For fans of The Paris Wife, a sparkling glimpse into the life of Edith Wharton and the scandalous love affair that threatened her closest friendship

They say behind every great man is a woman. Behind Edith Wharton, there was Anna Bahlmann—her governess turned literary secretary, and her mothering, nurturing friend.

When at the age of forty-five, Edith falls passionately in love with a dashing younger journalist, Morton Fullerton, and is at last opened to the world of the sensual, it threatens everything certain in her life but especially her abiding friendship with Anna. As Edith’s marriage crumbles and Anna’s disapproval threatens to shatter their lifelong bond, the women must face the fragility at the heart of all friendships.

Told through the points of view of both women, The Age of Desire takes us on a vivid journey through Wharton’s early Gilded Age world: Paris with its glamorous literary salons and dark secret cafés, the Whartons’ elegant house in Lenox, Massachusetts, and Henry James’s manse in Rye, England.

Edith’s real letters and intimate diary entries are woven throughout the book. The Age of Desire brings to life one of literature’s most beloved writers, whose own story was as complex and nuanced as that of any of the heroines she created.

My review:

Most of us have read the tragic story of Ethan Frome, and perhaps The House of Mirth, or The Age of Innocence – but what is the story behind woman who wrote these classic novels?

Edith Wharton was a Pulitzer Prize-winning American novelist, short story writer, and designer, whose life was anything but perfect. Trapped in a loveless marriage, she falls for a young journalist named Morton Fullerton. But as the two spend increasingly more time together, Edith’s husband Teddy becomes more and more mentally and emotionally unstable. Edith’s answer to his problems is to send him away, so that she can spend more time with Morton- to the dismay of her longtime friend and secretary, Anna.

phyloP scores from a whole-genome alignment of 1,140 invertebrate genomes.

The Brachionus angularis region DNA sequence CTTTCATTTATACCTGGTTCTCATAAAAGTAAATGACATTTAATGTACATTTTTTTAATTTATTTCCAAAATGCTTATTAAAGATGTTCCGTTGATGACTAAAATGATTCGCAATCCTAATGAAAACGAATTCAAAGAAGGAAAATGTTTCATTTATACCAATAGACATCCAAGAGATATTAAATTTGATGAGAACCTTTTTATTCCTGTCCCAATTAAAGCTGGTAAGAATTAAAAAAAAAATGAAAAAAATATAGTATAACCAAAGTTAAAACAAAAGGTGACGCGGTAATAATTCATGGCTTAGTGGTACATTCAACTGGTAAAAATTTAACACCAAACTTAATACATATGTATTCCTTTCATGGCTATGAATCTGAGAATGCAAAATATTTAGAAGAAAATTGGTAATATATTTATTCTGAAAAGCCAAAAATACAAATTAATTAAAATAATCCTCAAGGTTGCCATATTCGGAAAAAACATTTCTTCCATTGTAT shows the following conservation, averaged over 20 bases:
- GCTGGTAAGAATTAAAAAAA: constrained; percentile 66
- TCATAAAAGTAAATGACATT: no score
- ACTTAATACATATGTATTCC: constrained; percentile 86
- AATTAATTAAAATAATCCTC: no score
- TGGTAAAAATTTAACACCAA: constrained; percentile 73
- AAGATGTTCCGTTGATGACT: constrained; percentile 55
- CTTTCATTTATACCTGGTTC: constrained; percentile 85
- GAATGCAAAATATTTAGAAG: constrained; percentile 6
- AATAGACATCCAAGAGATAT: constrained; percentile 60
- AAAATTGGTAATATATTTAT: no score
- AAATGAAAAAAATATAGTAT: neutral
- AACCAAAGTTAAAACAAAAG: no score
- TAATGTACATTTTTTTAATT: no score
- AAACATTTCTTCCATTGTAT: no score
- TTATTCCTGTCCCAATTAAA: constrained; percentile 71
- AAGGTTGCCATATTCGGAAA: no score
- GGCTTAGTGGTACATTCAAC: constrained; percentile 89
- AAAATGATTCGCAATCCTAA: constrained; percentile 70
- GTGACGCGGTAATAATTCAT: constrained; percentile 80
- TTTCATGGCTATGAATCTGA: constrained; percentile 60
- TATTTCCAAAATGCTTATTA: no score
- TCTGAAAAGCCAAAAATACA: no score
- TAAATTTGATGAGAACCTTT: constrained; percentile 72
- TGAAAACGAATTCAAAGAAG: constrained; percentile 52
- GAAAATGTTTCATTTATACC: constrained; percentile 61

Edith thought she had finally found true love, but the more time she spends with Morton, the less certain she is about his feelings toward her. On top of it all, Teddy’s condition continues to get worse, and her relationship with the disapproving Anna is strained. In the midst of it all, Edith wonders if she will ever find happiness, or if she is doomed to be miserable and alone forever.

When I was in 6th grade, I read the book Ethan Frome, and to be honest, I really didn’t like it. A married man cheats on his sick wife, who he’s supposed to love and be caring for, and with her nurse of all people. Then, as they decide to run away together (and abandon his poor bed-ridden wife) they are permanently maimed in a sledding accident? Terrible. So the thought of a novel about the author of such a depressing book didn’t really excite me- but pretty soon, I found myself two-thirds of the way through the book, reading as fast as I could, eager to see what would happen next. In despite of it all, I couldn’t help but feel a little bit for Edith, even though I also despised her for how selfish her actions seemed to be. I absolutely adored poor Anna, Edith’s childhood governess who was so attached to Edith that she loyally remained by her side as her personal secretary. Though she personally disapproved of Edith’s affair, she never wavered in her love for her, and never questioned her devotion to her friend, even to the point of sacrificing her own happiness.

This book was beautiful and tragic, all at the same time. Jennie Field’s writing style is absolutely flawless, and manages to put a human face on a woman who’s story might never have been told in such an honest manner- laid bare for all to see it as it may have truly been. I fully recommend it!

Rating: 4 stars

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Recommended for: –as a warning, this book contains graphic adult content, and is not appropriate for children.

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